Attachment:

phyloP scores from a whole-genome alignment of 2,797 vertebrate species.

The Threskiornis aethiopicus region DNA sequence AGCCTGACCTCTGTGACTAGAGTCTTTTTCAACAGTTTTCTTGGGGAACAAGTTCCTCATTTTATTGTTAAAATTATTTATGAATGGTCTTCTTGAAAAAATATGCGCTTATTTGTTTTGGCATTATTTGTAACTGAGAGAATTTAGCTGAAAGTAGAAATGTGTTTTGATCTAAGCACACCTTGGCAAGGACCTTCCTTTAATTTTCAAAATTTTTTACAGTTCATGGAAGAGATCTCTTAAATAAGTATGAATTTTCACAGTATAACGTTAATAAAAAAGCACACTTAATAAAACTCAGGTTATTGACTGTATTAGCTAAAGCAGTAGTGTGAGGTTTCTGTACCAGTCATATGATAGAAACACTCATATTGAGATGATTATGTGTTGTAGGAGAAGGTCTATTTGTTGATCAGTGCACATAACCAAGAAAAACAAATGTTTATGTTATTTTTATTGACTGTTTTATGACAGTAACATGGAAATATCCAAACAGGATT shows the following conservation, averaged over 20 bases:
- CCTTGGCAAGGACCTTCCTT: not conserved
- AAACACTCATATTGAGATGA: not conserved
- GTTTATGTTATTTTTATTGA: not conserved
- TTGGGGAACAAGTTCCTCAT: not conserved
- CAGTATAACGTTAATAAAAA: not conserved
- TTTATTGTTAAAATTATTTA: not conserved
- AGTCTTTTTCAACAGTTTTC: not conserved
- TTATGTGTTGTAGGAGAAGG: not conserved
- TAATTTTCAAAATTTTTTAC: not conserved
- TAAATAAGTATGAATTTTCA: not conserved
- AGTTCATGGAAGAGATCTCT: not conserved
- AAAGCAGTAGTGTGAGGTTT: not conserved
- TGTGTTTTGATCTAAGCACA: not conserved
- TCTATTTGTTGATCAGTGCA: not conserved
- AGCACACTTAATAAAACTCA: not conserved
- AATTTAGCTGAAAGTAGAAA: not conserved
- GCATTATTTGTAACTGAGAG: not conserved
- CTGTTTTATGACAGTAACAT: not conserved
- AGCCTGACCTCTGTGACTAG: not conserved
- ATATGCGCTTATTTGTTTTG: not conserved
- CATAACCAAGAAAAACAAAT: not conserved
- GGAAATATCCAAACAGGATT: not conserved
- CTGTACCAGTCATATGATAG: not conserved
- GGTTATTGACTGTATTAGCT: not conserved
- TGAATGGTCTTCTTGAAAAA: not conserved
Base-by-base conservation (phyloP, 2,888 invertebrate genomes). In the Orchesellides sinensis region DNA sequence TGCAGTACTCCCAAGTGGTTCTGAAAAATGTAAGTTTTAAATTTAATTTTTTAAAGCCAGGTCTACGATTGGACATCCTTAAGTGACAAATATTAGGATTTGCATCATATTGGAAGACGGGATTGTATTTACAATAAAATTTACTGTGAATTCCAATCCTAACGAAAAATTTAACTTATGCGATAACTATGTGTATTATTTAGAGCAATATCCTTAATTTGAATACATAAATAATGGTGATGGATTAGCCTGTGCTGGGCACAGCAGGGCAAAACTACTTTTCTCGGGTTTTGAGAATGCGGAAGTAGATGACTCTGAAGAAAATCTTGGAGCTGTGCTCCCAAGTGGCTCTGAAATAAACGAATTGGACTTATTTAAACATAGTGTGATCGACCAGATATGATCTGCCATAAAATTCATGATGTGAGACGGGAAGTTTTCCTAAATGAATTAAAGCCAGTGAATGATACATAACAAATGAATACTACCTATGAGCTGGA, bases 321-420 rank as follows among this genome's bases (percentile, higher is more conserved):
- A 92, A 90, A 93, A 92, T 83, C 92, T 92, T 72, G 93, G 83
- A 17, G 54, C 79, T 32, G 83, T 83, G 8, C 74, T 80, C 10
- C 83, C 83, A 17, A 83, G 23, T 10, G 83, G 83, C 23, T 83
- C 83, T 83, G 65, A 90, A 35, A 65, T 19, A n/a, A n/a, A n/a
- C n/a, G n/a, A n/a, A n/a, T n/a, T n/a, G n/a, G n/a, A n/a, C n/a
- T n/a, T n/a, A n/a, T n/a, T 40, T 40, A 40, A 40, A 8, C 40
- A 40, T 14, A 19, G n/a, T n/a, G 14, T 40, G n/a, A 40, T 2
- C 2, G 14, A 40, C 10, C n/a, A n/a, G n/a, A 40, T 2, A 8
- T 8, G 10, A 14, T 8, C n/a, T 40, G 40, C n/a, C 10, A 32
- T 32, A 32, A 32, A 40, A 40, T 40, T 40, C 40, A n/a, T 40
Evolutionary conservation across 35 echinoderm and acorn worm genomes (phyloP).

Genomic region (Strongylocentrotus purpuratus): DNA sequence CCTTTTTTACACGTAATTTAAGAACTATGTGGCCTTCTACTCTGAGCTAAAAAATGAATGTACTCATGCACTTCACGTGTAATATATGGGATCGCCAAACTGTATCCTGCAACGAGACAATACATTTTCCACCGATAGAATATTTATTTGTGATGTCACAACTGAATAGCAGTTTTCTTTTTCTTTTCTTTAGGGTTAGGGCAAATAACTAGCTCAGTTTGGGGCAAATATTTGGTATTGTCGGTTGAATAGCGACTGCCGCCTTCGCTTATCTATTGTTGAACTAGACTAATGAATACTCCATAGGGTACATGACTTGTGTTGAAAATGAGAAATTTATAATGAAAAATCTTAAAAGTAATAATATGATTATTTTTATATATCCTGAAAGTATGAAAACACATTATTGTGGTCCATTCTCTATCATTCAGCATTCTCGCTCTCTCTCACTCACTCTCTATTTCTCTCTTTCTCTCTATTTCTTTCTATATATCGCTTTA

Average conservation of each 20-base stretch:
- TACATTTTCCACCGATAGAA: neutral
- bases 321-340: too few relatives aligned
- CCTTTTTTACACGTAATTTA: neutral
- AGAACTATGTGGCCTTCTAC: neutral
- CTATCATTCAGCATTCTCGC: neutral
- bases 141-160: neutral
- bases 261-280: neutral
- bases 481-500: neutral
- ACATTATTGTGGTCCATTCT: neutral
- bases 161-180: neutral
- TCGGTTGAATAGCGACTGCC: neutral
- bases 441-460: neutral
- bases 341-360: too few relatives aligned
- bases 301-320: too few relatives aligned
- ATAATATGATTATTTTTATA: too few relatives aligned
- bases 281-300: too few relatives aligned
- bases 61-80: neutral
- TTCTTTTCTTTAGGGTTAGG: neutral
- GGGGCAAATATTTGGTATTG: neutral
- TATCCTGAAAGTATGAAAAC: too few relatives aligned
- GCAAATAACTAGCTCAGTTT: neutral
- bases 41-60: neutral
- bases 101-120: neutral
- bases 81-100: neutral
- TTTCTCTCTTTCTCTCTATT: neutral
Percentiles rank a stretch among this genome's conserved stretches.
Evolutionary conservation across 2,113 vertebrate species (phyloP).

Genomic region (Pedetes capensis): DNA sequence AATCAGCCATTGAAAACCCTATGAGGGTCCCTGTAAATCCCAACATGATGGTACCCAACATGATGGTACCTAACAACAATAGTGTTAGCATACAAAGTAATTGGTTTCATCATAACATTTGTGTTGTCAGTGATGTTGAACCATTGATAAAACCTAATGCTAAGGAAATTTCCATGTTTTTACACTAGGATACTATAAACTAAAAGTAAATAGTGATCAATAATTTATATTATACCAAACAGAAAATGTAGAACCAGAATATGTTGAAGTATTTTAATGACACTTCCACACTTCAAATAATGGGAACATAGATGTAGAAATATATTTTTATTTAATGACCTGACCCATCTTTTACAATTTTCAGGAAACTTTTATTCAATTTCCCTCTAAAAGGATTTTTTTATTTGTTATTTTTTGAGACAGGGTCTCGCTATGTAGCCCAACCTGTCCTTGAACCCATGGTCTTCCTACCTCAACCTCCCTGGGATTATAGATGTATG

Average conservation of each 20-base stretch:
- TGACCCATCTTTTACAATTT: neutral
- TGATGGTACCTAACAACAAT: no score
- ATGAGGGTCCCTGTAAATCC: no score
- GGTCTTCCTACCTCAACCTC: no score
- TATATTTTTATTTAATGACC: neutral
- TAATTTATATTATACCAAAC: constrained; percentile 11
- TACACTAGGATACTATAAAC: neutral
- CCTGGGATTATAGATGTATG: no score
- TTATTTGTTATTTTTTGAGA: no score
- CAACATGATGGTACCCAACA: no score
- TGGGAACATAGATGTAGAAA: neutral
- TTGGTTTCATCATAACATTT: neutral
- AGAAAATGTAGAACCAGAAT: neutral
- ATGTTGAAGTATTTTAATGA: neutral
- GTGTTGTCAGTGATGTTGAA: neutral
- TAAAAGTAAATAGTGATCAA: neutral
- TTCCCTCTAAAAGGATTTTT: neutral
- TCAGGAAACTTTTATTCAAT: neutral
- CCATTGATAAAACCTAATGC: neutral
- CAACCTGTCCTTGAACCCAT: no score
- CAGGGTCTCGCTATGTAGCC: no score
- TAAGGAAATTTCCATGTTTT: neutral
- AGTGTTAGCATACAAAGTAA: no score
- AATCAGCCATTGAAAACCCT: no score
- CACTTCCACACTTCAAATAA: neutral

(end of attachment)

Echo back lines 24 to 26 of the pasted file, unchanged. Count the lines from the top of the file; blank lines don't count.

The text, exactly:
- GGAAATATCCAAACAGGATT: not conserved
- CTGTACCAGTCATATGATAG: not conserved
- GGTTATTGACTGTATTAGCT: not conserved